Skip to: Content
Skip to: Site Navigation
Skip to: Search

Obama's healthcare plan gets chilly GOP reception

GOP leaders on Capitol Hill criticize Obama's healthcare plan, lowering expectations for Thursday's bipartisan summit on the issue.

By Staff writer, Staff writer / February 22, 2010

White House Press Secretary Robert Gibbs during his daily press briefing at the White House, in Washington, Monday. GOP leaders on Capitol Hill criticize Obama's healthcare plan immediately after its release on Monday.

Pablo Martinez Monsivais/AP



Within moments of the release of President Obama’s healthcare plan Monday morning, top Republicans came out swinging.

Skip to next paragraph

Senate Republican leader Mitch McConnell, in a statement, claimed the bill “slashes Medicare for our seniors,” raises taxes, fines those who “don’t buy the right insurance,” and “further expands the role of government” in personal decisions.

House GOP leader John Boehner complained that “the president has crippled the credibility of this week’s summit by proposing the same massive government takeover of healthcare based on a partisan bill the American people have already rejected.”

Mr. Boehner added that the Thursday summit between Mr. Obama and bipartisan congressional leaders, which is to be televised, “has all the makings of a Democratic infomercial.” He did not go so far as to announce a Republican boycott of the meeting, but that possibility remains.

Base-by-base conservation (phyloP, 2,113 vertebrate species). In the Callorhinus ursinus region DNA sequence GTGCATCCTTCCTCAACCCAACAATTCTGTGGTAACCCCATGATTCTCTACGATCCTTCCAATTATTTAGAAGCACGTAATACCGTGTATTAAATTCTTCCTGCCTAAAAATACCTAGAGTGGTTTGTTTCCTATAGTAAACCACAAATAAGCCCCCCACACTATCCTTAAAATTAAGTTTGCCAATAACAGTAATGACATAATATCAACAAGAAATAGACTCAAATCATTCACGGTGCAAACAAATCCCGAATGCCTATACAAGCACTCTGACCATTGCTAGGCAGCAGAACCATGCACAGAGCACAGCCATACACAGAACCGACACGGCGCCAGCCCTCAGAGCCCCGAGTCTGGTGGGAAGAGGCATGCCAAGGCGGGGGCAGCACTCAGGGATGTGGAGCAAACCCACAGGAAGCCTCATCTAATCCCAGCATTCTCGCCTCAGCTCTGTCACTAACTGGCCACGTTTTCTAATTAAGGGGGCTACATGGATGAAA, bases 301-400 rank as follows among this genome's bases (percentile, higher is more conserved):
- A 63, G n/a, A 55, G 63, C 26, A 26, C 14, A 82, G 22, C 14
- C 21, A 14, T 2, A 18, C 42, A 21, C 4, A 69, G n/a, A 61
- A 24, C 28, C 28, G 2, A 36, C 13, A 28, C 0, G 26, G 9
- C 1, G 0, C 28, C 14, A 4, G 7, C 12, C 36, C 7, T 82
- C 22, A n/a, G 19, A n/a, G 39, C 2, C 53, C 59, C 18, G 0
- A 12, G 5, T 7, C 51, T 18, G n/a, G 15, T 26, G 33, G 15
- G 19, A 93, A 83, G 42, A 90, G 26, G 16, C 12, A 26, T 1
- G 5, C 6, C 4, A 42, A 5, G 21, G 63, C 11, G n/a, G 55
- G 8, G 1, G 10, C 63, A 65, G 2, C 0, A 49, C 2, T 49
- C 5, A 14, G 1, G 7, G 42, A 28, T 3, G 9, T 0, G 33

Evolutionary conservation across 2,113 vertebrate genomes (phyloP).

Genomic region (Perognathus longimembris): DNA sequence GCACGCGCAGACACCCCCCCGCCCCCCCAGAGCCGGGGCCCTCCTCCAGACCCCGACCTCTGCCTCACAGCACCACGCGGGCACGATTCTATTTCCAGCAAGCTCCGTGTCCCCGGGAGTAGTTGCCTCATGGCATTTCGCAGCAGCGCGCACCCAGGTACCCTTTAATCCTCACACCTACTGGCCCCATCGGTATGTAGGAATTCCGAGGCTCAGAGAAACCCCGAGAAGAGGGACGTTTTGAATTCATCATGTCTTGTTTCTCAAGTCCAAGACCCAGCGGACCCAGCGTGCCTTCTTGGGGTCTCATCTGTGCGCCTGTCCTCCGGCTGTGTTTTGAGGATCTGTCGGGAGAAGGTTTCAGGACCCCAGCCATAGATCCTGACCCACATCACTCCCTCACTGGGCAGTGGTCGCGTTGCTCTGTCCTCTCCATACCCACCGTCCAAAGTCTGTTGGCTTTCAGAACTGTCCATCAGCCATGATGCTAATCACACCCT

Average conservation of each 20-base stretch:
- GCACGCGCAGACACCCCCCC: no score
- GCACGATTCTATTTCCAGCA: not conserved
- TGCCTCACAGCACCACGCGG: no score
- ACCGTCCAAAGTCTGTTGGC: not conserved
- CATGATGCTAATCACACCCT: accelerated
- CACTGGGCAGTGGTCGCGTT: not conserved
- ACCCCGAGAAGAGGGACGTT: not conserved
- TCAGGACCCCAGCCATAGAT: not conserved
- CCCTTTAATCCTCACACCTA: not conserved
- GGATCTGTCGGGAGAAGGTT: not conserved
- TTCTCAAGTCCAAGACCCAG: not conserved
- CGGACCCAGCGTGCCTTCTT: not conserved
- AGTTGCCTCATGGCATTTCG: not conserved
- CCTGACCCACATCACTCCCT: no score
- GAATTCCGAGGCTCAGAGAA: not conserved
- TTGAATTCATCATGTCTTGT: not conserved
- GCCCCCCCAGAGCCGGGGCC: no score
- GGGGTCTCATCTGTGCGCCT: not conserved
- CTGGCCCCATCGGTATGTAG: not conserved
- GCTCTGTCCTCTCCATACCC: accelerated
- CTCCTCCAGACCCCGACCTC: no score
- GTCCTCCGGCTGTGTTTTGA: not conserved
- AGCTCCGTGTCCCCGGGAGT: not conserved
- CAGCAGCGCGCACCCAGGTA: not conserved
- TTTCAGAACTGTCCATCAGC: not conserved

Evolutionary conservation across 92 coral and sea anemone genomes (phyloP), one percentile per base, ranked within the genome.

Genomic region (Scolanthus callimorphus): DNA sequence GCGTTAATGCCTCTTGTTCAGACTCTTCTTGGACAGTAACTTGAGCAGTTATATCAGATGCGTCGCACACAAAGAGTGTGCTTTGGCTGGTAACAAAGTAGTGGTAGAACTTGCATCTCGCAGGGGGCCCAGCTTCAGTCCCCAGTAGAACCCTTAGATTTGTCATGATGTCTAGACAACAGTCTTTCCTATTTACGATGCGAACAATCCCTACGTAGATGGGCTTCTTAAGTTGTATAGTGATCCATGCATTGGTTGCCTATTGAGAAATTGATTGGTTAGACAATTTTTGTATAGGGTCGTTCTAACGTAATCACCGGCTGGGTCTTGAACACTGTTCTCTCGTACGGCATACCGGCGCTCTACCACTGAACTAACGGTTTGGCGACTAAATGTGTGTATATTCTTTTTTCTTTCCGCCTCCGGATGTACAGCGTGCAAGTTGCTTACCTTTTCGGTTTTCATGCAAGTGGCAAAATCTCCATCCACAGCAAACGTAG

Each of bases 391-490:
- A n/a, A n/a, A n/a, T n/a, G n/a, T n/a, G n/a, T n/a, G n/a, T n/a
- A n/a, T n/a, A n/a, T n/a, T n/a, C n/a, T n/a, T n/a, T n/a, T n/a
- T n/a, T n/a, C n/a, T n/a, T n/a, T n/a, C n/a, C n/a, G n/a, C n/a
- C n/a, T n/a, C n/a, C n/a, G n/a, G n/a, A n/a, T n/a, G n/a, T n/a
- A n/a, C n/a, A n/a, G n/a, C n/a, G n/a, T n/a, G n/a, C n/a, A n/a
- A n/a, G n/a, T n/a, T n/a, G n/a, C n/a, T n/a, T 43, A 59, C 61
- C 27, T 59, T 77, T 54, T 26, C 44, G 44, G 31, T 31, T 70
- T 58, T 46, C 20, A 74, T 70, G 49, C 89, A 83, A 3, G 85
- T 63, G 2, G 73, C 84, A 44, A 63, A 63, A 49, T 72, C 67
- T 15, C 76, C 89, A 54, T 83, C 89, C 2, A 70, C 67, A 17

Republicans had wanted Obama to start from scratch on healthcare reform, a suggestion the White House rejected, or at least to adopt the GOP's step-by-step approach to reducing healthcare costs.

GOP leaders say they will not release a new plan of their own in the run-up to Thursday's summit.

"Republicans have been releasing bills and proposals and step-by-step plans for a year," says Don Stewart, a senior aide to Republican Senate leaders. "Americans don't want another 2,700-page bill. They want a step-by-step plan."

With such a low level of bipartisan goodwill heading into the meeting, the real question may be whether the Democrats can agree among themselves how to proceed – and whether they can cobble together simple majorities in both houses of Congress to pass fixes to the Senate version via a procedure known as reconciliation.

The early, tentative signs show hope for the White House. In a statement, House Speaker Nancy Pelosi said the administration’s proposal “contains positive elements from the House and Senate-passed bills.” The two bills overlap significantly but not completely – creating a major logistical hurdle when the Senate Democrats lost their 60-vote filibuster-proof majority last month. If no Republicans are willing to go along with the Democrats in the Senate, the Democrats will have no choice but to go the reconciliation route or give up altogether.